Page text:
The robot revolution is indeed on its way: Soon we'll have robovacuums, robot chefs, and now, robots teaching our kids about robots. But it's not a one-way evolution, as humans are becoming little more futuristic too, with the help of a robo-knee.
Japan's Bot for School Kids
The robot pictured above is yet another humanoid robot (that'll be an android, then) joining the ranks currently led by Honda's amazing Asimo. This unnamed machine is based on a design by ZMP and is pretty capable—even has a video-projection system built in. There's a lithium battery to give it some autonomy, and all the gyros and accelerometers to give it a sense of balance as its 21 joints let it amble across the floor. It can speak and hear, and it's WiFi enabled for remote control.
As you can see from the video below, this new robot just isn't quite in the same class as Asimo. Its locomotion is stilted, and it basically hops from foot to foot while walking—Asimo's gait, in comparison, is so very human that it can stroll, jog and even run pretty much exactly as we do. Asimo's sensor array is also smarter, and it has manipulator hands for doing physical tasks.
But though the orange guy here, from Nippon Institute of Technology, Harada and Znug, isn't quite as smart, he does have one big advantage over Asimo: You can buy him, if you have a spare $77,000 lying around. The intention is that he'll be used to teach kids about robotics, which is why the price tag is Institutional-scale. It's a good indicator of the way things are going, though. Soon the price of an android will be cheap enough that we can all afford a plastic pal who's fun to be with.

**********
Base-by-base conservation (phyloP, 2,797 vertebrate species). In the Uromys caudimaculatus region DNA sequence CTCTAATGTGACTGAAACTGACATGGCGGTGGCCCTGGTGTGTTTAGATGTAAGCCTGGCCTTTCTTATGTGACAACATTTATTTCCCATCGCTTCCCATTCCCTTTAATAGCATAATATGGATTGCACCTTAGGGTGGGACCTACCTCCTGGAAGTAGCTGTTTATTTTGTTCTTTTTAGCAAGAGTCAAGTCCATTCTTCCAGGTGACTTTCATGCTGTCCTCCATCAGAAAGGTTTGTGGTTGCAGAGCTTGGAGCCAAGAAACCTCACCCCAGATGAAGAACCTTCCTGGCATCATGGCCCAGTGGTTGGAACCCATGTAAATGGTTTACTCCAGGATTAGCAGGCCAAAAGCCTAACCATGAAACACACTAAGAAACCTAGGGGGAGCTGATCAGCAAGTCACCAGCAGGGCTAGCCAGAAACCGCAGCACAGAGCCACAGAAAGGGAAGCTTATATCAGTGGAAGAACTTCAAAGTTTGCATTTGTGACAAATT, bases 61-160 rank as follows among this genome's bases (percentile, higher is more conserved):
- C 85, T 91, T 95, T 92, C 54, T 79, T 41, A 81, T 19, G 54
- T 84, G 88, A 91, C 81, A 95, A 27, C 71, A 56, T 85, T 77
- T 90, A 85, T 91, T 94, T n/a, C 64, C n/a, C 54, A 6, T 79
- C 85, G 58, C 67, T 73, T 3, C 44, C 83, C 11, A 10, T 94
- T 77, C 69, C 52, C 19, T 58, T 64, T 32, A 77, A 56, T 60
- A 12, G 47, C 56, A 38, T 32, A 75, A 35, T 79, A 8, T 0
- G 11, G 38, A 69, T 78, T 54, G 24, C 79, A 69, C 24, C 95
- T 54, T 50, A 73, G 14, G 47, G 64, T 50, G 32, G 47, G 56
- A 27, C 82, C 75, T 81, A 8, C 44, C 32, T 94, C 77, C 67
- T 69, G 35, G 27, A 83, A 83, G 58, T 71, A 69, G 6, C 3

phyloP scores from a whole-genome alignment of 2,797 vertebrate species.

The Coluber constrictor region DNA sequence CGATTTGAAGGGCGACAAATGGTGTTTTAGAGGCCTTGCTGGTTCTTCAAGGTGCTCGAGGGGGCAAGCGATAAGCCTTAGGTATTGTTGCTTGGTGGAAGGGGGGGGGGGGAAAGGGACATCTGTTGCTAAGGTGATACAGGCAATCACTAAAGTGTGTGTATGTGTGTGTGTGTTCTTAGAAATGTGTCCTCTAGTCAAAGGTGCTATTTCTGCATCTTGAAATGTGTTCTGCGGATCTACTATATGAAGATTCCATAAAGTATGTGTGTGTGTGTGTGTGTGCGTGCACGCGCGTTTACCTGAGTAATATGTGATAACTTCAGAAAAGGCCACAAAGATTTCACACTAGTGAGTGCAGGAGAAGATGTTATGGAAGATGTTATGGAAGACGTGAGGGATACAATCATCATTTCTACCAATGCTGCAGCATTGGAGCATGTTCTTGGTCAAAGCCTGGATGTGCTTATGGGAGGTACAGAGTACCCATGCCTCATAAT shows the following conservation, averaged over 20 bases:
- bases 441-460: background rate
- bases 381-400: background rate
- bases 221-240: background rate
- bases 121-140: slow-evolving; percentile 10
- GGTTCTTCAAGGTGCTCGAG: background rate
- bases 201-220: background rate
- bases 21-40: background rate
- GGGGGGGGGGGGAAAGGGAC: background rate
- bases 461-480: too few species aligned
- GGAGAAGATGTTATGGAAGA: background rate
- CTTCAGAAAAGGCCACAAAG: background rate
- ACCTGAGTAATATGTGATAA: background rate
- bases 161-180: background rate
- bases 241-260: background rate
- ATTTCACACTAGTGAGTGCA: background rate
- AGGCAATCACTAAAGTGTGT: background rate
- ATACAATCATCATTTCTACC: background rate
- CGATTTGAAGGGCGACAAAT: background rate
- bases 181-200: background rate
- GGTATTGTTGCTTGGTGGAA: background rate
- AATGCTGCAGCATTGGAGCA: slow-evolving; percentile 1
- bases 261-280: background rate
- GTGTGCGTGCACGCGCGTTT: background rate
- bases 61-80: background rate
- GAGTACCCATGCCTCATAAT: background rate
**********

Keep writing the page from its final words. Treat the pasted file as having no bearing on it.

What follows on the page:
Tsukuba University's Robot Knee Booster
The crazy guys over at Tuskuba university, not content with bringing us the disabled person assistive robot suit called HAL, have now come up with an assistive robotic tech for the fully able-bodied: A robot knee.
No, seriously. It's a strap on device that boosts your knee joint movements with a little push from a small, but powerful built-in motor. It's packed with sensors and a safety bar—so it doesn't rip your knee off—and it's supplied with energy by a backpack-mounted battery.
And its entire purpose is to make your knee more efficient when you're walking and jogging. Doesn't that obviate the purpose of going for a jog in the first place? That kinda positions the roboknee as a gizmo in the same class as the life-assistance machines in Wall-E that resulted in the human race devolving into helpless blobs. For sure, it could be fabulous for people recovering from knee injuries (assuming it's not the kind of injury that benefits from working the knee joint) but it's still an oddball idea.